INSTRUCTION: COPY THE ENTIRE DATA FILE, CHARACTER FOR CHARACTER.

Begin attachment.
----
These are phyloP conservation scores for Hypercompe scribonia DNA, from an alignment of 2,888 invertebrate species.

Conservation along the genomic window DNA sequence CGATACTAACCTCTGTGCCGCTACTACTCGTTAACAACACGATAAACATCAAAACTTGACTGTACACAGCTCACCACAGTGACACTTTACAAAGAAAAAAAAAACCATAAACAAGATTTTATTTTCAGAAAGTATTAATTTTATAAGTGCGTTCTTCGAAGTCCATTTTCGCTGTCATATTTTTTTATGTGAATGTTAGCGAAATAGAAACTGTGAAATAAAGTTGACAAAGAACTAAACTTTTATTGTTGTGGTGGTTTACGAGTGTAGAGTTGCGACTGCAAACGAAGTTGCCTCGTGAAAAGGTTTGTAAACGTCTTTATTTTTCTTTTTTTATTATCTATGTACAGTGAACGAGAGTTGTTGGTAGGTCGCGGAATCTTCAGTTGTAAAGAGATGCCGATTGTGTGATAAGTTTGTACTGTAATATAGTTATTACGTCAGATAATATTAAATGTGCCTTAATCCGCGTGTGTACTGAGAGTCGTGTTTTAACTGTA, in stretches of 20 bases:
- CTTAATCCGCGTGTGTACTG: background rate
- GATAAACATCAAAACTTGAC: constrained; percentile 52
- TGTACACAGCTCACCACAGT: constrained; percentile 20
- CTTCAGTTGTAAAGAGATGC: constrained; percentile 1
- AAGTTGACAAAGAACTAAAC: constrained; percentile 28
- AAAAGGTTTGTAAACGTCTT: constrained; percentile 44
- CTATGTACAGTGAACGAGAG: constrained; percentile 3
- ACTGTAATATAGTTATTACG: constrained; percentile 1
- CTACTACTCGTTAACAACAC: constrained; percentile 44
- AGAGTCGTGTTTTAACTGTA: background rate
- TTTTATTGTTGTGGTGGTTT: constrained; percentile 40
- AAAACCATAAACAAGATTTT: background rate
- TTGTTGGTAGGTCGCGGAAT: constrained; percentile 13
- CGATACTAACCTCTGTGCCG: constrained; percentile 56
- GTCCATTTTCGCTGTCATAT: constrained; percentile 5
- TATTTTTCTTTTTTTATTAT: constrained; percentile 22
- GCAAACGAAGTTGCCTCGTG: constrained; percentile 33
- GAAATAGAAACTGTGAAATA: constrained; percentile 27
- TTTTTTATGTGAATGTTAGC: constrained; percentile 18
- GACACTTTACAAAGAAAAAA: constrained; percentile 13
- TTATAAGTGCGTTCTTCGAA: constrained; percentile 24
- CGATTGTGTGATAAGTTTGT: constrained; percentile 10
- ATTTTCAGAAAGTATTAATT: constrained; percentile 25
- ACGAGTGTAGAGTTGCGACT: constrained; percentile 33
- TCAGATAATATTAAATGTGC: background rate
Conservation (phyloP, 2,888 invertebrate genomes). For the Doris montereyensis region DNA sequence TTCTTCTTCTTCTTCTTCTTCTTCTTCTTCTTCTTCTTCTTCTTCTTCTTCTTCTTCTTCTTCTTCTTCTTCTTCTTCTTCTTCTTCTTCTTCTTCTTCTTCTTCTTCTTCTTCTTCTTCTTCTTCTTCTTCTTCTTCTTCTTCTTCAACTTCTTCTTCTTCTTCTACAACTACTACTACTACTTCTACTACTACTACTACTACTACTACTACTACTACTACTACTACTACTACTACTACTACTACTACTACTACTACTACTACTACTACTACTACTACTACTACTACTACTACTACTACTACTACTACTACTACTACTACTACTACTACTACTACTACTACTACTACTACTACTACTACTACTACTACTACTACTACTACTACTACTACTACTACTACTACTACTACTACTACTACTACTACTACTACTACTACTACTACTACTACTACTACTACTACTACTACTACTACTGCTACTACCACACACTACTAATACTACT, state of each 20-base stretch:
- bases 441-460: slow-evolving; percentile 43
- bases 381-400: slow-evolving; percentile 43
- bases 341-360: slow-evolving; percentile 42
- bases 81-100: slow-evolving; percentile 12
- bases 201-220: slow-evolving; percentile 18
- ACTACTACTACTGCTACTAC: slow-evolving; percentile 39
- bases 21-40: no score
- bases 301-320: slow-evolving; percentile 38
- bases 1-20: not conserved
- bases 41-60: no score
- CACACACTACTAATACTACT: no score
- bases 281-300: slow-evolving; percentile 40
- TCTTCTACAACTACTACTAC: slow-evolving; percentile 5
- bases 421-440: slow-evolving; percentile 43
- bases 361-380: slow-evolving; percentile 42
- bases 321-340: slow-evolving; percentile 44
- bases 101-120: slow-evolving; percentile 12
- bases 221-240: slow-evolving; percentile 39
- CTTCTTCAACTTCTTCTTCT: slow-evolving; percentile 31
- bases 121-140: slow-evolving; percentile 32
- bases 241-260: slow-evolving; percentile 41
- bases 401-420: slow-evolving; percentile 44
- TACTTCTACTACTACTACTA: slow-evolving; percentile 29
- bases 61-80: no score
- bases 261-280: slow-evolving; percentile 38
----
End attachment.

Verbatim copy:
These are phyloP conservation scores for Hypercompe scribonia DNA, from an alignment of 2,888 invertebrate species.

Conservation along the genomic window DNA sequence CGATACTAACCTCTGTGCCGCTACTACTCGTTAACAACACGATAAACATCAAAACTTGACTGTACACAGCTCACCACAGTGACACTTTACAAAGAAAAAAAAAACCATAAACAAGATTTTATTTTCAGAAAGTATTAATTTTATAAGTGCGTTCTTCGAAGTCCATTTTCGCTGTCATATTTTTTTATGTGAATGTTAGCGAAATAGAAACTGTGAAATAAAGTTGACAAAGAACTAAACTTTTATTGTTGTGGTGGTTTACGAGTGTAGAGTTGCGACTGCAAACGAAGTTGCCTCGTGAAAAGGTTTGTAAACGTCTTTATTTTTCTTTTTTTATTATCTATGTACAGTGAACGAGAGTTGTTGGTAGGTCGCGGAATCTTCAGTTGTAAAGAGATGCCGATTGTGTGATAAGTTTGTACTGTAATATAGTTATTACGTCAGATAATATTAAATGTGCCTTAATCCGCGTGTGTACTGAGAGTCGTGTTTTAACTGTA, in stretches of 20 bases:
- CTTAATCCGCGTGTGTACTG: background rate
- GATAAACATCAAAACTTGAC: constrained; percentile 52
- TGTACACAGCTCACCACAGT: constrained; percentile 20
- CTTCAGTTGTAAAGAGATGC: constrained; percentile 1
- AAGTTGACAAAGAACTAAAC: constrained; percentile 28
- AAAAGGTTTGTAAACGTCTT: constrained; percentile 44
- CTATGTACAGTGAACGAGAG: constrained; percentile 3
- ACTGTAATATAGTTATTACG: constrained; percentile 1
- CTACTACTCGTTAACAACAC: constrained; percentile 44
- AGAGTCGTGTTTTAACTGTA: background rate
- TTTTATTGTTGTGGTGGTTT: constrained; percentile 40
- AAAACCATAAACAAGATTTT: background rate
- TTGTTGGTAGGTCGCGGAAT: constrained; percentile 13
- CGATACTAACCTCTGTGCCG: constrained; percentile 56
- GTCCATTTTCGCTGTCATAT: constrained; percentile 5
- TATTTTTCTTTTTTTATTAT: constrained; percentile 22
- GCAAACGAAGTTGCCTCGTG: constrained; percentile 33
- GAAATAGAAACTGTGAAATA: constrained; percentile 27
- TTTTTTATGTGAATGTTAGC: constrained; percentile 18
- GACACTTTACAAAGAAAAAA: constrained; percentile 13
- TTATAAGTGCGTTCTTCGAA: constrained; percentile 24
- CGATTGTGTGATAAGTTTGT: constrained; percentile 10
- ATTTTCAGAAAGTATTAATT: constrained; percentile 25
- ACGAGTGTAGAGTTGCGACT: constrained; percentile 33
- TCAGATAATATTAAATGTGC: background rate
Conservation (phyloP, 2,888 invertebrate genomes). For the Doris montereyensis region DNA sequence TTCTTCTTCTTCTTCTTCTTCTTCTTCTTCTTCTTCTTCTTCTTCTTCTTCTTCTTCTTCTTCTTCTTCTTCTTCTTCTTCTTCTTCTTCTTCTTCTTCTTCTTCTTCTTCTTCTTCTTCTTCTTCTTCTTCTTCTTCTTCTTCTTCAACTTCTTCTTCTTCTTCTACAACTACTACTACTACTTCTACTACTACTACTACTACTACTACTACTACTACTACTACTACTACTACTACTACTACTACTACTACTACTACTACTACTACTACTACTACTACTACTACTACTACTACTACTACTACTACTACTACTACTACTACTACTACTACTACTACTACTACTACTACTACTACTACTACTACTACTACTACTACTACTACTACTACTACTACTACTACTACTACTACTACTACTACTACTACTACTACTACTACTACTACTACTACTACTACTACTACTACTACTACTACTGCTACTACCACACACTACTAATACTACT, state of each 20-base stretch:
- bases 441-460: slow-evolving; percentile 43
- bases 381-400: slow-evolving; percentile 43
- bases 341-360: slow-evolving; percentile 42
- bases 81-100: slow-evolving; percentile 12
- bases 201-220: slow-evolving; percentile 18
- ACTACTACTACTGCTACTAC: slow-evolving; percentile 39
- bases 21-40: no score
- bases 301-320: slow-evolving; percentile 38
- bases 1-20: not conserved
- bases 41-60: no score
- CACACACTACTAATACTACT: no score
- bases 281-300: slow-evolving; percentile 40
- TCTTCTACAACTACTACTAC: slow-evolving; percentile 5
- bases 421-440: slow-evolving; percentile 43
- bases 361-380: slow-evolving; percentile 42
- bases 321-340: slow-evolving; percentile 44
- bases 101-120: slow-evolving; percentile 12
- bases 221-240: slow-evolving; percentile 39
- CTTCTTCAACTTCTTCTTCT: slow-evolving; percentile 31
- bases 121-140: slow-evolving; percentile 32
- bases 241-260: slow-evolving; percentile 41
- bases 401-420: slow-evolving; percentile 44
- TACTTCTACTACTACTACTA: slow-evolving; percentile 29
- bases 61-80: no score
- bases 261-280: slow-evolving; percentile 38